A Question of Discipline: Pedagogy, Power, and the Teaching of Cultural Studies

By Joyce E. Canaan; Debbie Epstein | Go to book overview

7
Teaching/Cultural Studies
(or Pedagogy for
'World'-Travellers/
'World'-Travelling Pedagogy)

Lorraine Johnson-Riordan

In his lecture 'The Future of Cultural Studies' given to the Association for Cultural Studies at North East London Polytechnic (now the University of East London) in March 1986 (later published as Williams 1989), Raymond Williams argued that 'the heart' of Cultural Studies was its engagement with the relation between an intellectual project and its formation. This, he claimed, had to be applied to the project of Cultural Studies itself. 'We have to look at what kind of formation it was from which the project of Cultural Studies developed, and then at the changes of formation that produced different definitions of that project' ( Williams 1989: 152). Tracing the trajectory of Cultural Studies in his own and others' work back to the 1930s, Williams cited his teaching in adult education ('that notably unprivileged sector' [p. 154]) and later in the new universities and polytechnics, rather than any texts, as the site from which his Cultural Studies practice emerged. And it was the presence of 'new' students, women and working-class adults who had not previously had access to tertiary education and with whom Williams identified as working-class 'world'-travellers, that provided the occasion for the emergence of his Cultural Studies practice as a challenge both to existing bodies of disciplinary knowledge and traditional pedagogical practices.

Williams identified those times as a 'new educational conjuncture' brought about by changing historical, social, and cultural conditions. Central to the problematic of his Cultural Studies project was a crisis in the production and dissemination of knowledge which he saw as being constrained by a certain organization of disciplines, the push to vocational training (with its anti-intellectual overtones), and the technologiza

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A Question of Discipline: Pedagogy, Power, and the Teaching of Cultural Studies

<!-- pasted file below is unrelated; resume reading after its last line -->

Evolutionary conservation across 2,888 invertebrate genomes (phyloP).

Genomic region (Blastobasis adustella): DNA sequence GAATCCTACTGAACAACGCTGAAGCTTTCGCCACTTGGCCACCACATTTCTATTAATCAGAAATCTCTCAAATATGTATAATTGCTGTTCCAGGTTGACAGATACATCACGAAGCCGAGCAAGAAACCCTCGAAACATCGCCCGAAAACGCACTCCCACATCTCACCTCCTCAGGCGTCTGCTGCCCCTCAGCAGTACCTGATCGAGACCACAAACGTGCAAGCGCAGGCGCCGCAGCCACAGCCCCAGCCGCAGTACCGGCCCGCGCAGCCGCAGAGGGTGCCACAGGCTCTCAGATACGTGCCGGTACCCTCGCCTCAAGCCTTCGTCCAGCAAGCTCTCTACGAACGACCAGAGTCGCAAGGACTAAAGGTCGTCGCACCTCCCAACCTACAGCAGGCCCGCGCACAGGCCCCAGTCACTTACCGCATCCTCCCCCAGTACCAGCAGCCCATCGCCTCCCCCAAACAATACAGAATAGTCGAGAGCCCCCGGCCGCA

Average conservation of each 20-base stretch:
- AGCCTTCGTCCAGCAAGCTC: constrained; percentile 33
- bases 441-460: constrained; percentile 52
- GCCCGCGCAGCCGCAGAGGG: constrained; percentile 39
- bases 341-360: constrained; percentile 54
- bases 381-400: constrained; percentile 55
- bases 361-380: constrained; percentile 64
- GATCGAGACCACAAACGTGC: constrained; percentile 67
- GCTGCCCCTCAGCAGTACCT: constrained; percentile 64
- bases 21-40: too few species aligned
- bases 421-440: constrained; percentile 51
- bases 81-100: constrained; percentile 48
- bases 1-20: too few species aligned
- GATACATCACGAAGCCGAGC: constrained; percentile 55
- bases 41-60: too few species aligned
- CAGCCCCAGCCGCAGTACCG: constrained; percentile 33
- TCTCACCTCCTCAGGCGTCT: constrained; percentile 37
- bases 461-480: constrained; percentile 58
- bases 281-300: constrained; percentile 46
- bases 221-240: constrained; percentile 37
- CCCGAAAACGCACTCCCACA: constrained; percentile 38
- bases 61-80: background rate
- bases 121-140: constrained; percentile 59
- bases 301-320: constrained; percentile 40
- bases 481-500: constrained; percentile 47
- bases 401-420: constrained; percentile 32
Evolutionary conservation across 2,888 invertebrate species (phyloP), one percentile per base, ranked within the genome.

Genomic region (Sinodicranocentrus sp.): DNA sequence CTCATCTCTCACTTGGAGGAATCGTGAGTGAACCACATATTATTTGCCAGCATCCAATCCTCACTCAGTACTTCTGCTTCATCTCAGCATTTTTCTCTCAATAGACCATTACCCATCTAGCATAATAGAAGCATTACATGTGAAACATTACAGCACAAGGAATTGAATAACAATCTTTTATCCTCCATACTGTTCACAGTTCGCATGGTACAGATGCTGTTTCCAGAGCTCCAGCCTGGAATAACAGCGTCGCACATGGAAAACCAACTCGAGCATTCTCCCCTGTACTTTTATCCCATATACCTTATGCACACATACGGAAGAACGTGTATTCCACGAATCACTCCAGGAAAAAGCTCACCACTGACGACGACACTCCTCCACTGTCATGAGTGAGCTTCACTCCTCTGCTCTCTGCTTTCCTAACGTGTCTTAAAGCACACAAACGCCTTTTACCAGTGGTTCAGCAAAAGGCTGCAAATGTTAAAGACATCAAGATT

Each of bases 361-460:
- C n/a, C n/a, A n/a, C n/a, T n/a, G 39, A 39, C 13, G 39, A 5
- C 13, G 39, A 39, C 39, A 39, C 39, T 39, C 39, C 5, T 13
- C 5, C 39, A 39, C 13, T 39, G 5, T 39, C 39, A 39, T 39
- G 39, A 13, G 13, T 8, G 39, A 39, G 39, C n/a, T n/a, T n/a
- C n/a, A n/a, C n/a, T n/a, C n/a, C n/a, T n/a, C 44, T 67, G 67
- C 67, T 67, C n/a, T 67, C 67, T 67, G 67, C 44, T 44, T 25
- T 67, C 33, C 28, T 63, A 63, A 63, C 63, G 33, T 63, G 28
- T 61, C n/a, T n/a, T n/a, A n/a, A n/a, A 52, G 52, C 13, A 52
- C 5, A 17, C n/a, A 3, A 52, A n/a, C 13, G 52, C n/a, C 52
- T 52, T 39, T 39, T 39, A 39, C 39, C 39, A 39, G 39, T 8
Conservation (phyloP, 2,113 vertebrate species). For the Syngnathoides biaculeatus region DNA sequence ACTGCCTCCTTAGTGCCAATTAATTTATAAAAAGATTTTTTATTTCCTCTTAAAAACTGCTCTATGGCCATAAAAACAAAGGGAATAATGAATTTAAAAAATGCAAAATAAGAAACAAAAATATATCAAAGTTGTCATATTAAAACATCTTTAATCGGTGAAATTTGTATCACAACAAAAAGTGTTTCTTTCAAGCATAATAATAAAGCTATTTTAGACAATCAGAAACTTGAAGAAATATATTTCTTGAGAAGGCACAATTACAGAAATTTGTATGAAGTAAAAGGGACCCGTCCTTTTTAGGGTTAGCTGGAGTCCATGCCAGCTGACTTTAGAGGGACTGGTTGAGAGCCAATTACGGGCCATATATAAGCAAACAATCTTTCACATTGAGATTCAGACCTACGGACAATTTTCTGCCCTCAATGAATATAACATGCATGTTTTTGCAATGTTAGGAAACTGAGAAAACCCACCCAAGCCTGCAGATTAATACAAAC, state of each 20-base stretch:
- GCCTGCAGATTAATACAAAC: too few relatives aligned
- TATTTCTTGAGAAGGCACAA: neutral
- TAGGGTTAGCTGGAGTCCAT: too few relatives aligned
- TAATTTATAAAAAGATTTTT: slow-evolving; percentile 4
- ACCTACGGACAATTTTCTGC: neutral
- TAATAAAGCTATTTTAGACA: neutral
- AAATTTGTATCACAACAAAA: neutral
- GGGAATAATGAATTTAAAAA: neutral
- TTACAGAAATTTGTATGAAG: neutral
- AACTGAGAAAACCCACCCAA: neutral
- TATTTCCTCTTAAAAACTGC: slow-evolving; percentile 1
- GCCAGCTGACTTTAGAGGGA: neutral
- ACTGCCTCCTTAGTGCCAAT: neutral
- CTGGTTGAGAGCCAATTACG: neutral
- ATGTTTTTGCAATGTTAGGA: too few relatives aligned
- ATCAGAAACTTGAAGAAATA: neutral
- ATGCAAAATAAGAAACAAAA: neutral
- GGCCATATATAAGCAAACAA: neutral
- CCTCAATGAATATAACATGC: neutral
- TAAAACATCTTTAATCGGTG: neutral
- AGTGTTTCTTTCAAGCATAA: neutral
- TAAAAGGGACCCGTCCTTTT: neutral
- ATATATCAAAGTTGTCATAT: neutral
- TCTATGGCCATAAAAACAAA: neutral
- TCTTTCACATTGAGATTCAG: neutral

Table of contents

Table of contents

  • Title Page iii
  • Contents v
  • Acknowledgments vii
  • 1 - Questions of Discipline/ Disciplining Cultural Studies 1
  • Notes 9
  • References 10
  • 2 - Theory, Area Studies, Cultural Studies: Issues of Pedagogy in Multiculturalism 11
  • Notes 23
  • References 25
  • 3 - Doing Cultural Studies in Colleges of Education 27
  • Notes 39
  • References 40
  • 4 - Teaching Without Guarantees: Cultural Studies, Pedagogy, and Identity 42
  • Notes 69
  • References 71
  • 5 - 'It Ain't like Any Other Teaching': Some Versions of Teaching Cultural Studies 74
  • Notes 93
  • References 95
  • 6 - Mediating Desire: Visual Representation, Power, and Informed Consent in Teaching Feminist Cultural Studies 97
  • Notes 115
  • References 115
  • 7 - Teaching/Cultural Studies (or Pedagogy for 'World'-Travellers/ 'World'-Travelling Pedagogy) 117
  • Notes 128
  • References 128
  • 8 - Mirrors, Paintings, and Romances 131
  • Notes 151
  • References 154
  • 9 - Examining the Examination: Tracing the Effects of Pedagogic Authority on Cultural Studies Lecturers and Students 157
  • Notes 175
  • References 177
  • 10 - The Voice of Authority: on Lecturing in Cultural Studies 178
  • Notes 189
  • References 191
  • 11 - All Roads Lead to . . . Problems with Discipline 192
  • Notes 201
  • References 203
  • About the Book and Editors 205
  • About the Contributors 206
  • Index 208
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